In the introduction to his budget proposal, Corzine points out that New Jersey’s debts amassed through bond issuances have more than tripled over the past decade, from $8.1 billion in 1996 to $30 billion in 2006. He also includes a chart showing the steady decline in the rating given to New Jersey State bonds by Moody’s Investors Service, complaining that the state has not received a triple-A rating since 1992.
What worries Corzine, above all, is the trend he sees towards the financial insolvency of the state government and the effect this will have on investors in the bond market and on Wall Street. He proposes to cut the $4.5 billion deficit by attacking social programs and raising regressive taxes.
In addition to the increase in sales tax, he proposed the creation of a new tax on water and raising taxes on alcohol and tobacco. He did not go after any of the major corporations headquartered in New Jersey nor propose a higher income tax targeted at the wealthy.
Furthermore, he proposed $2.5 billion in cuts to social programs, higher education, public schools, after-school programs in the poorest urban areas, and on spending for prescription drugs for people dependent on Medicaid, the elderly, and state employees.
In the event the legislature had failed to pass the sales tax, Corzine had ordered his cabinet to research possible cuts totaling $860 million, including $300 million in municipal aid and $500 million to public schools.
The proposal amounted to a 2.5 percent reduction of the budgets of operating departments and a 155.6 percent increase in debt service payments.
When it comes to regressive taxes and cuts in social programs, Roberts has no real differences with Corzine. Rather, he had demanded that the sales tax hike be used entirely to offset property taxes, essentially transferring money from the poorest residents to homeowners.
In the end, the two sides split the difference. Under the deal reached on Thursday, the legislature agreed to impose Corzine’s increase in the state’s sales tax from 6 percent to 7 percent, but half of the money raised will be used to lower property taxes.
Rather than receiving his political education in a multi-billion dollar investment bank, Roberts rose through the ranks of the notoriously corrupt New Jersey county and state governments and the Democratic Party machine.
Gannett New Jersey newspapers, a chain of local papers connected to USA Today, ran an investigation into state politics in 2003. Among its findings:
* A third of the 120 state lawmakers hold at least one other public job, and a quarter have spouses in publicly funded jobs. Nepotism is open: one in five has family members directly on their payroll. This allows some lawmakers to collect over $100,000 in pensions when they retire.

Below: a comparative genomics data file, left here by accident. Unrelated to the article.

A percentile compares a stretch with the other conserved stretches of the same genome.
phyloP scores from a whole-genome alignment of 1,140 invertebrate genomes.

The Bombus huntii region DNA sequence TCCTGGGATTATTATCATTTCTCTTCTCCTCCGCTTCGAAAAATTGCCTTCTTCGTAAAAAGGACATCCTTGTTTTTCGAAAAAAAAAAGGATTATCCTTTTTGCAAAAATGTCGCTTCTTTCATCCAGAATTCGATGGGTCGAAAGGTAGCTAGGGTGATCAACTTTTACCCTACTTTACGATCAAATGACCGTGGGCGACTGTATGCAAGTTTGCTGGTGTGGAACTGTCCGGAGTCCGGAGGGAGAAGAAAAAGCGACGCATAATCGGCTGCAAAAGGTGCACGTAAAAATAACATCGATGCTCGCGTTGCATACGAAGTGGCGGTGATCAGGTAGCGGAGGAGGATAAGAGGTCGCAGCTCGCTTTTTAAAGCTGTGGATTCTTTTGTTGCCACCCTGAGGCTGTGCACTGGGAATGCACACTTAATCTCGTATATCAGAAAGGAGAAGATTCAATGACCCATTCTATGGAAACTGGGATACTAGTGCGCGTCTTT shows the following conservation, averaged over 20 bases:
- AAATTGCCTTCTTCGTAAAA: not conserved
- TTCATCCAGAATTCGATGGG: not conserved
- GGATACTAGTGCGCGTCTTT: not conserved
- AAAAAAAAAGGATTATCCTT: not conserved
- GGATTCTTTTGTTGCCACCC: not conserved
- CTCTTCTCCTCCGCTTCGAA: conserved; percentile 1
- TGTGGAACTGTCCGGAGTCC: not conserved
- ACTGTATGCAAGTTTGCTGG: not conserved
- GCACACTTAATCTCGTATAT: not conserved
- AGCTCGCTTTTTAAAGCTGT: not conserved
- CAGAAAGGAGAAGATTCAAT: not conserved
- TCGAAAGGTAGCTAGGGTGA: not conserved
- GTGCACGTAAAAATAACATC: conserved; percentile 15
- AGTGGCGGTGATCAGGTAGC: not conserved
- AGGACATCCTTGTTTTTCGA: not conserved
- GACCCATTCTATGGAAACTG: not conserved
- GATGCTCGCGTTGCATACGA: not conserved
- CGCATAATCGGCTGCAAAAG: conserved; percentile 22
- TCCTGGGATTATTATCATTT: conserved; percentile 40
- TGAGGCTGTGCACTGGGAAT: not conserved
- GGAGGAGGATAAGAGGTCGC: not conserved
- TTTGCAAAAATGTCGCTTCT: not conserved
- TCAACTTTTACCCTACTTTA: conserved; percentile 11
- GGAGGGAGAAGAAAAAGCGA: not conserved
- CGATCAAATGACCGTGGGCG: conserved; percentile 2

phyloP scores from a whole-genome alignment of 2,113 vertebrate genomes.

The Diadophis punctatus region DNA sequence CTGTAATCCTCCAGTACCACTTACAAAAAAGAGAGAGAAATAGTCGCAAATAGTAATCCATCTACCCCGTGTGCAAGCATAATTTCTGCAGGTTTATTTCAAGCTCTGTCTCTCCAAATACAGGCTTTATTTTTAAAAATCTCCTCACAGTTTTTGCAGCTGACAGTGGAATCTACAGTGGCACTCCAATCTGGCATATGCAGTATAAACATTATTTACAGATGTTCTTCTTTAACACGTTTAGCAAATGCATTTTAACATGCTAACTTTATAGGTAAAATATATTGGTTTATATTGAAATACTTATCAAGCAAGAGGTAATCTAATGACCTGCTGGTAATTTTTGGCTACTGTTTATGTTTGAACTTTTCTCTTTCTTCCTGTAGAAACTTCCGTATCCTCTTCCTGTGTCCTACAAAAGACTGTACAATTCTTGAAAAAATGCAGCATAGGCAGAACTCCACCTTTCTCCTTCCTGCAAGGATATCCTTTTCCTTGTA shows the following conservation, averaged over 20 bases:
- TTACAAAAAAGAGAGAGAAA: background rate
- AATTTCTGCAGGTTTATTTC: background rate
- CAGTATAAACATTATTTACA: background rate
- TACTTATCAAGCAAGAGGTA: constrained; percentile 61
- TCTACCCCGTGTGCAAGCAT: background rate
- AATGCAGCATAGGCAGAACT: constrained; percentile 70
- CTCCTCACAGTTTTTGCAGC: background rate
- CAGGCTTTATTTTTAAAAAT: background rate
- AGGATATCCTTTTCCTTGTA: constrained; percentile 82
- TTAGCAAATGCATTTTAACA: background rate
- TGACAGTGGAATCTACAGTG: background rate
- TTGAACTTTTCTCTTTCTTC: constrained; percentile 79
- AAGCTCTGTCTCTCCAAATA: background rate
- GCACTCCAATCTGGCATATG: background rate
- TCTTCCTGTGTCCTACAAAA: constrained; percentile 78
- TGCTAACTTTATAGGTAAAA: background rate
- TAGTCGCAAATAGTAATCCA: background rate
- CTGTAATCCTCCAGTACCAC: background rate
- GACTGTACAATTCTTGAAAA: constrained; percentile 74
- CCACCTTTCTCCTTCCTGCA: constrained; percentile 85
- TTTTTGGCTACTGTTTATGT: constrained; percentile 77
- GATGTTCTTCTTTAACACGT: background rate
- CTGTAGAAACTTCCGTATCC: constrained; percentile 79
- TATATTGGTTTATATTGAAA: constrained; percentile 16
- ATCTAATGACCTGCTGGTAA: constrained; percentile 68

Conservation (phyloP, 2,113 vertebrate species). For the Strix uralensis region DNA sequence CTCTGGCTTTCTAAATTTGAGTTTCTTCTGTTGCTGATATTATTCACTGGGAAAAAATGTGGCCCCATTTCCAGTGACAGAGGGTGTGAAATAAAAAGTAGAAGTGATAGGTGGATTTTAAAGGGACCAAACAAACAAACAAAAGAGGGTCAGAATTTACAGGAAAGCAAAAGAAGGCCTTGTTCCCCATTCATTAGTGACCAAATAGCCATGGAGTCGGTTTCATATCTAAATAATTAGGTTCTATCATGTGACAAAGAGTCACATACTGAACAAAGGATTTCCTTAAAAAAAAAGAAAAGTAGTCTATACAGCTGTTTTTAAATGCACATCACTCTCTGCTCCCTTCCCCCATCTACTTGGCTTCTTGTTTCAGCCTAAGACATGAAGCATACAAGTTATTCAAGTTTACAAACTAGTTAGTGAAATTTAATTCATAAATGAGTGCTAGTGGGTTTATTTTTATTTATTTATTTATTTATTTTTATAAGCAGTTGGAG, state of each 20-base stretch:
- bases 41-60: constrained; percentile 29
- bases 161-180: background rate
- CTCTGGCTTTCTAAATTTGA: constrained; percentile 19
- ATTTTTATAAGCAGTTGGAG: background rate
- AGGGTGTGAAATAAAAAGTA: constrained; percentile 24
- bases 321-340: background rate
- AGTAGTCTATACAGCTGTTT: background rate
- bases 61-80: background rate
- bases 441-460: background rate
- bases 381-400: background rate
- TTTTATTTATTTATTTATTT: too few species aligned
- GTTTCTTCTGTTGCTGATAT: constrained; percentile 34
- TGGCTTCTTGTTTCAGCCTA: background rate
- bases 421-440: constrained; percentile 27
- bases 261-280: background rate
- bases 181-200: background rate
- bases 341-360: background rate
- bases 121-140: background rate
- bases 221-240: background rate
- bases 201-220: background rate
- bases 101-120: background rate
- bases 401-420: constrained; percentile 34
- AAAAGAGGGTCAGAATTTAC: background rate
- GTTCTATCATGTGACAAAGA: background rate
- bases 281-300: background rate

* A third of lawmakers gained their seats through political appointments to vacancies rather than elections. Over 85 percent of incumbents win their elections.
* There are no laws to prevent conflicts of interest in voting, and the financial disclosure forms are extremely vague, with enormous loopholes.
* Unelected political bosses in the Republican and Democratic parties raise millions of dollars and dole it out to the candidates of their choice. Many of these unelected power brokers receive large government contracts.
* No-bid contracts worth hundreds of thousands of dollars are extremely common, often given to campaign donors who gave tens of thousands to incumbents.
Roberts himself was at the center of a recent ethics scandal. In March of 2002, he, along with partners George Norcross, a Democratic fundraiser and unelected power broker known by some as “the Don of South Jersey”, Philip Norcross and William Schwarz, received a $32 million loan from Commerce Bank to buy a company called U.S. Vision. Roberts was a shareholder, George Norcross and Schwarz were Commerce board members, Schwarz was the CEO of U.S. Vision, and Philip Norcross was the bank’s campaign finance lawyer. A year later, Roberts attempted to pass a bill that would allow optometrists to conduct laser eye surgery in New Jersey, directly benefiting U.S. Vision.
Commerce Bank holds 20 percent of New Jersey’s government deposits in private banks, underwrites and refinances billions of New Jersey’s state, county, and municipal bond sales, and sells insurance to various state agencies. Commerce Bank board members have been appointed by previous governor McGreevey to the posts of chairman of the University of Medicine and Dentistry of New Jersey, chairman of the New Jersey Highway Authority, and chairman of the New Jersey Sports and Exposition Authority, all doling out hundreds of millions of dollars in contracts.
While details of Roberts’s alternative budget were not made public, it was known that it included no proposals to reverse cuts in social programs or raise taxes on the rich. Roberts most of all feared that a sales tax could shift public opinion enough to give control of the State House back to the Republicans, thereby depriving him of the power to distribute contracts. The sales tax in New Jersey has been raised three times since 1966, and every time the majority party lost at least 19 seats in the following election.
In the reactionary debate between the corrupt layer surrounding Roberts on the one hand, and Corzine and his backers in Wall Street on the other—both utterly indifferent to the widespread suffering caused by the shutdown—the crisis in New Jersey provided a revealing insight into the real nature of the Democratic Party.